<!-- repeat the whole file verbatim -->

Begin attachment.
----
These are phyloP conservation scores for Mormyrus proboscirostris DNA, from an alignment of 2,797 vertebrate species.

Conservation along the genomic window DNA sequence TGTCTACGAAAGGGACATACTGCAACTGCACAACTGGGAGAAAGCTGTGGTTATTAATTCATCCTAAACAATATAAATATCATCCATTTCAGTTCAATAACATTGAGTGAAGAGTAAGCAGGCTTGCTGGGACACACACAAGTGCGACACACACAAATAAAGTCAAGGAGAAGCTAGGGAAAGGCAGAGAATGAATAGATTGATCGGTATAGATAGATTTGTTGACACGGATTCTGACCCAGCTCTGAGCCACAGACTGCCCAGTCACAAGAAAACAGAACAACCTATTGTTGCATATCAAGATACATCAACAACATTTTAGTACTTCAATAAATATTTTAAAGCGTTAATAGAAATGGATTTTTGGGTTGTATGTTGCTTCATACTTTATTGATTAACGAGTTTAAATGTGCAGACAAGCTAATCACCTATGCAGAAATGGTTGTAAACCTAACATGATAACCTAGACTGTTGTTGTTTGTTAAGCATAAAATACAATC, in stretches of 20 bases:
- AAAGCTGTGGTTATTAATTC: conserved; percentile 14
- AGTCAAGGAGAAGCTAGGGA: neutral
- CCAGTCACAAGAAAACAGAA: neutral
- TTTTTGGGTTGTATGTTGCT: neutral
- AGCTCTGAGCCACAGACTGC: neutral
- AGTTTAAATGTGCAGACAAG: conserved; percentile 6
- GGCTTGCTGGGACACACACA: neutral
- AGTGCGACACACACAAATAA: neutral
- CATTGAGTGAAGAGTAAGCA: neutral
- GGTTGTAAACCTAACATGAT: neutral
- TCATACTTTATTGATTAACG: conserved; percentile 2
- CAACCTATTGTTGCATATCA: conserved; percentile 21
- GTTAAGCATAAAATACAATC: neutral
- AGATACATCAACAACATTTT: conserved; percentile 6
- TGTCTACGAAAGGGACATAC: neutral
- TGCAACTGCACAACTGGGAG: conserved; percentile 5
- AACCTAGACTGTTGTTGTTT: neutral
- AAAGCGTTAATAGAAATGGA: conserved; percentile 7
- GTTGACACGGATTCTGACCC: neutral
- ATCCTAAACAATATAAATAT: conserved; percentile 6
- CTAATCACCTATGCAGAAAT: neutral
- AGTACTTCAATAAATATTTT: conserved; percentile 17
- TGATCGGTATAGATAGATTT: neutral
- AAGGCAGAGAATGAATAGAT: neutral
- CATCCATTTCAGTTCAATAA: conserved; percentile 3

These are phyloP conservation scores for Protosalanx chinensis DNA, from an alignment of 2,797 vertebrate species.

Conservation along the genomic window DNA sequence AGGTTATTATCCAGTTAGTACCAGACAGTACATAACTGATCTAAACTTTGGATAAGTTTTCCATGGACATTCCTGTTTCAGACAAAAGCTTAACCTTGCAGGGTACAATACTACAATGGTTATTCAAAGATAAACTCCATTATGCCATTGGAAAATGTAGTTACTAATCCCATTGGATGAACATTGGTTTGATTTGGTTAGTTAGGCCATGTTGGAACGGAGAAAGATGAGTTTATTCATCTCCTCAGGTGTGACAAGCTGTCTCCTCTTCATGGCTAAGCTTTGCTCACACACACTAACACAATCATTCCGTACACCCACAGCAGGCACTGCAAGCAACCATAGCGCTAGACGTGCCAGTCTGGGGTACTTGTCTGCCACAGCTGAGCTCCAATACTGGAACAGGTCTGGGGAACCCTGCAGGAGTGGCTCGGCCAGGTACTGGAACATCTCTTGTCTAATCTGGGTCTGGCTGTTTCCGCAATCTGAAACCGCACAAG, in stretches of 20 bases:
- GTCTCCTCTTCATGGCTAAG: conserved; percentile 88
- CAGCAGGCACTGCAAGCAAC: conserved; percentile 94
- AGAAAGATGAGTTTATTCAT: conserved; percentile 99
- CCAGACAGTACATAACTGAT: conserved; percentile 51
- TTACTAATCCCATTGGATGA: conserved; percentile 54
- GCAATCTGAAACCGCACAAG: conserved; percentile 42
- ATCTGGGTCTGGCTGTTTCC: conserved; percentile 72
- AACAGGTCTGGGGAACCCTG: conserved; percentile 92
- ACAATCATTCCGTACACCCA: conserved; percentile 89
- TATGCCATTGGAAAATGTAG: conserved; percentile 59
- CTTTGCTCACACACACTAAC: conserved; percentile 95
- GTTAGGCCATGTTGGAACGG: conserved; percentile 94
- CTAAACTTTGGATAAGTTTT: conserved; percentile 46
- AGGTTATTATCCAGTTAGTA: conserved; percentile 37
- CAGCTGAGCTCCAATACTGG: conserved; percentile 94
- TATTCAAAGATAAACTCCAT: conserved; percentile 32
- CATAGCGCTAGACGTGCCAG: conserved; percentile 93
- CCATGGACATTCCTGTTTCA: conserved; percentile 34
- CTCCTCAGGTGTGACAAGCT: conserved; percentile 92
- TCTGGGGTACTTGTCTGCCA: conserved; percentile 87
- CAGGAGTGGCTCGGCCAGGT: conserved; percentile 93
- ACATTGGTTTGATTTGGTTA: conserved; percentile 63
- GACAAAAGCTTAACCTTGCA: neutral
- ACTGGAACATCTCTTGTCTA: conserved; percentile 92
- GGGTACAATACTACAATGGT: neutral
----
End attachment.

These are phyloP conservation scores for Mormyrus proboscirostris DNA, from an alignment of 2,797 vertebrate species.

Conservation along the genomic window DNA sequence TGTCTACGAAAGGGACATACTGCAACTGCACAACTGGGAGAAAGCTGTGGTTATTAATTCATCCTAAACAATATAAATATCATCCATTTCAGTTCAATAACATTGAGTGAAGAGTAAGCAGGCTTGCTGGGACACACACAAGTGCGACACACACAAATAAAGTCAAGGAGAAGCTAGGGAAAGGCAGAGAATGAATAGATTGATCGGTATAGATAGATTTGTTGACACGGATTCTGACCCAGCTCTGAGCCACAGACTGCCCAGTCACAAGAAAACAGAACAACCTATTGTTGCATATCAAGATACATCAACAACATTTTAGTACTTCAATAAATATTTTAAAGCGTTAATAGAAATGGATTTTTGGGTTGTATGTTGCTTCATACTTTATTGATTAACGAGTTTAAATGTGCAGACAAGCTAATCACCTATGCAGAAATGGTTGTAAACCTAACATGATAACCTAGACTGTTGTTGTTTGTTAAGCATAAAATACAATC, in stretches of 20 bases:
- AAAGCTGTGGTTATTAATTC: conserved; percentile 14
- AGTCAAGGAGAAGCTAGGGA: neutral
- CCAGTCACAAGAAAACAGAA: neutral
- TTTTTGGGTTGTATGTTGCT: neutral
- AGCTCTGAGCCACAGACTGC: neutral
- AGTTTAAATGTGCAGACAAG: conserved; percentile 6
- GGCTTGCTGGGACACACACA: neutral
- AGTGCGACACACACAAATAA: neutral
- CATTGAGTGAAGAGTAAGCA: neutral
- GGTTGTAAACCTAACATGAT: neutral
- TCATACTTTATTGATTAACG: conserved; percentile 2
- CAACCTATTGTTGCATATCA: conserved; percentile 21
- GTTAAGCATAAAATACAATC: neutral
- AGATACATCAACAACATTTT: conserved; percentile 6
- TGTCTACGAAAGGGACATAC: neutral
- TGCAACTGCACAACTGGGAG: conserved; percentile 5
- AACCTAGACTGTTGTTGTTT: neutral
- AAAGCGTTAATAGAAATGGA: conserved; percentile 7
- GTTGACACGGATTCTGACCC: neutral
- ATCCTAAACAATATAAATAT: conserved; percentile 6
- CTAATCACCTATGCAGAAAT: neutral
- AGTACTTCAATAAATATTTT: conserved; percentile 17
- TGATCGGTATAGATAGATTT: neutral
- AAGGCAGAGAATGAATAGAT: neutral
- CATCCATTTCAGTTCAATAA: conserved; percentile 3

These are phyloP conservation scores for Protosalanx chinensis DNA, from an alignment of 2,797 vertebrate species.

Conservation along the genomic window DNA sequence AGGTTATTATCCAGTTAGTACCAGACAGTACATAACTGATCTAAACTTTGGATAAGTTTTCCATGGACATTCCTGTTTCAGACAAAAGCTTAACCTTGCAGGGTACAATACTACAATGGTTATTCAAAGATAAACTCCATTATGCCATTGGAAAATGTAGTTACTAATCCCATTGGATGAACATTGGTTTGATTTGGTTAGTTAGGCCATGTTGGAACGGAGAAAGATGAGTTTATTCATCTCCTCAGGTGTGACAAGCTGTCTCCTCTTCATGGCTAAGCTTTGCTCACACACACTAACACAATCATTCCGTACACCCACAGCAGGCACTGCAAGCAACCATAGCGCTAGACGTGCCAGTCTGGGGTACTTGTCTGCCACAGCTGAGCTCCAATACTGGAACAGGTCTGGGGAACCCTGCAGGAGTGGCTCGGCCAGGTACTGGAACATCTCTTGTCTAATCTGGGTCTGGCTGTTTCCGCAATCTGAAACCGCACAAG, in stretches of 20 bases:
- GTCTCCTCTTCATGGCTAAG: conserved; percentile 88
- CAGCAGGCACTGCAAGCAAC: conserved; percentile 94
- AGAAAGATGAGTTTATTCAT: conserved; percentile 99
- CCAGACAGTACATAACTGAT: conserved; percentile 51
- TTACTAATCCCATTGGATGA: conserved; percentile 54
- GCAATCTGAAACCGCACAAG: conserved; percentile 42
- ATCTGGGTCTGGCTGTTTCC: conserved; percentile 72
- AACAGGTCTGGGGAACCCTG: conserved; percentile 92
- ACAATCATTCCGTACACCCA: conserved; percentile 89
- TATGCCATTGGAAAATGTAG: conserved; percentile 59
- CTTTGCTCACACACACTAAC: conserved; percentile 95
- GTTAGGCCATGTTGGAACGG: conserved; percentile 94
- CTAAACTTTGGATAAGTTTT: conserved; percentile 46
- AGGTTATTATCCAGTTAGTA: conserved; percentile 37
- CAGCTGAGCTCCAATACTGG: conserved; percentile 94
- TATTCAAAGATAAACTCCAT: conserved; percentile 32
- CATAGCGCTAGACGTGCCAG: conserved; percentile 93
- CCATGGACATTCCTGTTTCA: conserved; percentile 34
- CTCCTCAGGTGTGACAAGCT: conserved; percentile 92
- TCTGGGGTACTTGTCTGCCA: conserved; percentile 87
- CAGGAGTGGCTCGGCCAGGT: conserved; percentile 93
- ACATTGGTTTGATTTGGTTA: conserved; percentile 63
- GACAAAAGCTTAACCTTGCA: neutral
- ACTGGAACATCTCTTGTCTA: conserved; percentile 92
- GGGTACAATACTACAATGGT: neutral